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Changed my mind

I decided to go back and finish this damned game.

A few reasons:
  • This is the kind of game I'm in the mood of making right now.

  • Making Depression reminded me of how much I enjoy the process of making a game.

  • Making Depression also made me realize that I can enjoy making a game not concerned with how many people will play it (which was the main reason I dropped the project in the first place).

  • I've been getting a lot of good feedback, people making LPs, people asking me to finish it, etc.

  • The more I think about it, the more I believe Alvorada do Mal is my best game.

So... expect a full version some time this year, if everything goes right in my life. Motivational comments (like "Alvorada do Mal is awesome!") are always welcome.


Eu decidi voltar e terminar esse jogo maldito.

Algumas razões:
  • Este é o tipo de jogo que estou a fim de fazer no momento.

  • Enquanto estava fazendo o Depression percebi o quanto me dá prazer fazer um jogo.

  • Fazendo o Depression percebi também que é possível gostar do processo de fazer um jogo sem me preocupar com quantas pessoas vão jogar depois, e foi esse o motivo pelo qual havia abandonado o projeto.

  • Tenho tido muito feedback positivo, gente pedindo para eu terminar o jogo, gente jogando no Youtube, tem sido bem animador!

  • Quanto mais eu penso, mais acredito que Alvorada do Mal é o melhor jogo que já fiz.

Minha intenção é terminar ainda esse ano, se minha vida não bagunçar. Qualquer tipo de elogio ou pagação de pau no intuito de me motivar será muito bem vindo!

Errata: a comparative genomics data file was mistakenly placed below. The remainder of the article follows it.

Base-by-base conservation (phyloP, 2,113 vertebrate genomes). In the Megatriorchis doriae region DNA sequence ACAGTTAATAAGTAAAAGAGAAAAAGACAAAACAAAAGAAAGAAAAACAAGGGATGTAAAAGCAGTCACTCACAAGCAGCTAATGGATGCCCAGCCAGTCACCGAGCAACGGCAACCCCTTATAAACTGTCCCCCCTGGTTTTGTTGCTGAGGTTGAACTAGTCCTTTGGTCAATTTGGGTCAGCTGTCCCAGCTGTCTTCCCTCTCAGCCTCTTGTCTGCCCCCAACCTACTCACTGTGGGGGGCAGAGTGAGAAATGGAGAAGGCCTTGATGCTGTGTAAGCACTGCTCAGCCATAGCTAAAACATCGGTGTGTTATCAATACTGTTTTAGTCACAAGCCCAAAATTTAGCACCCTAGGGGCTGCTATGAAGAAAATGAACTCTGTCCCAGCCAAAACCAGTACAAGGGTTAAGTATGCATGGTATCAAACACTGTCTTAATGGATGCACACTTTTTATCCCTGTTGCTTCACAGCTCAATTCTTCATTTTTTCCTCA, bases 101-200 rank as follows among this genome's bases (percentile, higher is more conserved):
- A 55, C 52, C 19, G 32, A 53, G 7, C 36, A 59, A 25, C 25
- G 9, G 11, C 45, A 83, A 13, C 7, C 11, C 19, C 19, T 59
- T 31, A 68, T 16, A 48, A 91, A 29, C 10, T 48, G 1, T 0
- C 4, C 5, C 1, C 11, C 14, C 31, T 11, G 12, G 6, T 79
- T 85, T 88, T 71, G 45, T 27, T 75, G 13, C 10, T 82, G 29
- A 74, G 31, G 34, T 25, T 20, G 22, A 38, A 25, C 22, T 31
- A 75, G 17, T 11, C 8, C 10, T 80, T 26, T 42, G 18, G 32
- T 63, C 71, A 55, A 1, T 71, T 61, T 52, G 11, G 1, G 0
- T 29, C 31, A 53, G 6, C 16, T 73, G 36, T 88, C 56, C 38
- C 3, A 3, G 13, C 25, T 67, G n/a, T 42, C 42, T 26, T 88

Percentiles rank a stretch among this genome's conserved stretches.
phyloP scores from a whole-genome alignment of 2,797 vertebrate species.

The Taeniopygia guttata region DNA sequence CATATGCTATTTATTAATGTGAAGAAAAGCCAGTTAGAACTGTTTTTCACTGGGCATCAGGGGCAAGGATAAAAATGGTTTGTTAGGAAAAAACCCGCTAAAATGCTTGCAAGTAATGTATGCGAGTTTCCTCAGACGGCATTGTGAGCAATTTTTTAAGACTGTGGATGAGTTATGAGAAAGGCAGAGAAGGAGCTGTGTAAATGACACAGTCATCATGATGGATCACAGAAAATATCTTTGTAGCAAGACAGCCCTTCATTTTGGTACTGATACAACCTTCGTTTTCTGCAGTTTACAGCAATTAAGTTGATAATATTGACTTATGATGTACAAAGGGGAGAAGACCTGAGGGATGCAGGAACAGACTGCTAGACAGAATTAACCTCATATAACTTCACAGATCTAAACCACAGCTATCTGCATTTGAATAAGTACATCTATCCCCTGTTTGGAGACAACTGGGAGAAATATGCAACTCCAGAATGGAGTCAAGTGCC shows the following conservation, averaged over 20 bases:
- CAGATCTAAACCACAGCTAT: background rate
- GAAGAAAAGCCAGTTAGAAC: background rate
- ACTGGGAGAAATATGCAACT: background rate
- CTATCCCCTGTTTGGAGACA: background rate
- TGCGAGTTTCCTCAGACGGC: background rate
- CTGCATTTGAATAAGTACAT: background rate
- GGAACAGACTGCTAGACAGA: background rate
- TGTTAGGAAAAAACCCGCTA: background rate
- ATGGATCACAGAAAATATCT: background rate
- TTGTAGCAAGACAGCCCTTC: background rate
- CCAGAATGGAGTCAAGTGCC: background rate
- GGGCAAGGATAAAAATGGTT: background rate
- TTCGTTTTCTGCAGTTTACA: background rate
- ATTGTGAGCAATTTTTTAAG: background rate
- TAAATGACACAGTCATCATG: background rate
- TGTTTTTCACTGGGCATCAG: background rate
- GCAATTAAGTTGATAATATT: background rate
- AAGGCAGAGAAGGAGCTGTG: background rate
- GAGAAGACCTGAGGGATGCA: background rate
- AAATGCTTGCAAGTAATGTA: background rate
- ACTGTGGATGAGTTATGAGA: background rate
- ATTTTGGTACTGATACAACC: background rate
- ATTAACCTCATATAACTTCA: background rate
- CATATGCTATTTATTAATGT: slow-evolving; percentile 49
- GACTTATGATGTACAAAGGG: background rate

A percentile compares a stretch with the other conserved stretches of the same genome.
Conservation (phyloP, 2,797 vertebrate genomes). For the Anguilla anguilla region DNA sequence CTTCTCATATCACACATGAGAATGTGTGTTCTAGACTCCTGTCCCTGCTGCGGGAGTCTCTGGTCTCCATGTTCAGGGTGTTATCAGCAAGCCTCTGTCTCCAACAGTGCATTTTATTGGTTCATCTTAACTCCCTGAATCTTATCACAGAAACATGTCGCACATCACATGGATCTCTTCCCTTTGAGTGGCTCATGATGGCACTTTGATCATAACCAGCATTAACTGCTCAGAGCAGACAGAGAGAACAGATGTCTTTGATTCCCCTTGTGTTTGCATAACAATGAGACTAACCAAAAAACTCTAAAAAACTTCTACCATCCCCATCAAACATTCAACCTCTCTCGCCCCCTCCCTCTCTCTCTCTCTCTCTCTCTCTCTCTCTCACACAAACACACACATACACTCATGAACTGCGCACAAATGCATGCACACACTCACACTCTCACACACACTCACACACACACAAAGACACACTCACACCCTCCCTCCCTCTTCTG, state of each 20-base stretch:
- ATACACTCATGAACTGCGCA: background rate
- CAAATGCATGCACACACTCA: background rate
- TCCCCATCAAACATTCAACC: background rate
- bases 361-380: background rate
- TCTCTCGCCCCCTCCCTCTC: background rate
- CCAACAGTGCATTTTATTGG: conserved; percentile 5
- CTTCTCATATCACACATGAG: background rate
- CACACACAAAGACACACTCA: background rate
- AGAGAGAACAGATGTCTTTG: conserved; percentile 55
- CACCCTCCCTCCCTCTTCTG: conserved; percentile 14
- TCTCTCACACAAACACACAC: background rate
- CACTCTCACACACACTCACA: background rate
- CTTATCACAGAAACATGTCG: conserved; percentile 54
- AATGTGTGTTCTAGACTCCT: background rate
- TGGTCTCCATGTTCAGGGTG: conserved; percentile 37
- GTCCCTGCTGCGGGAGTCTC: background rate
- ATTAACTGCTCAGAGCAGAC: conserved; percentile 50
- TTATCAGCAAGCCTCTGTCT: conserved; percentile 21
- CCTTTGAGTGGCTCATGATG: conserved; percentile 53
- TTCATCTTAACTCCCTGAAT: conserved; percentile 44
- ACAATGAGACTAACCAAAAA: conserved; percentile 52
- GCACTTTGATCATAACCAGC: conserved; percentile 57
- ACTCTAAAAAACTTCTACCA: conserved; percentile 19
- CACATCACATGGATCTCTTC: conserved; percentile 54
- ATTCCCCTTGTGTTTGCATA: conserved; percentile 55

Faces, faces, faces!

I always loved RPGs with faces in dialog boxes. Once I started using RPG Maker, making a game with no facesets wasn't an option. My first big project was Alvorada do Mal, and when I started making it, I had the ambitious idea of having faces for every single PC or NPC, no matter how unimportant they were. Trying to maintain style consistency, my faces were pretty much RTP/Rocco edits.

At first, my edits were pretty simple (color changing, eye switching, etc.), but with experience, I began to actually draw parts of the faces, like hair, nose, etc. The result is that I have a wide variety of faces that are consistent with each other.

I made this compilation to post in a forum topic, but I decided to post it here as well... mostly because, like I said in a previous blog, Alvorada do Mal resources are free to take.


Steal from me

One of the reasons I decided to make this game in the first place is that I thought there weren't good modern resources for RM2K3. Modern games looked either too medieval, too futuristic, or too dark (like Theodore's). I spent a huge time editing and making tilesets for a modern setting. My plan was always to give the resources away once the game was finished. But since this game is likely never to be finished, I might as well do it now... while there are still people who care about RM2K3 anyway.

So, even though this game is in Portuguese, feel free to download it and take whatever you want from it.

Modern tilesets include:

Big City
House (inner)
Apartment (inner)
Commercial office
Rock concert
Bus (inner)
Mechanic Shop
Volleyball Court
Fast Food
Metro Station

There are also battle backdrops, DBS weapons, RTP-compatible monsters, faces and battlechars, and charsets for tvs, posters, books and other objects.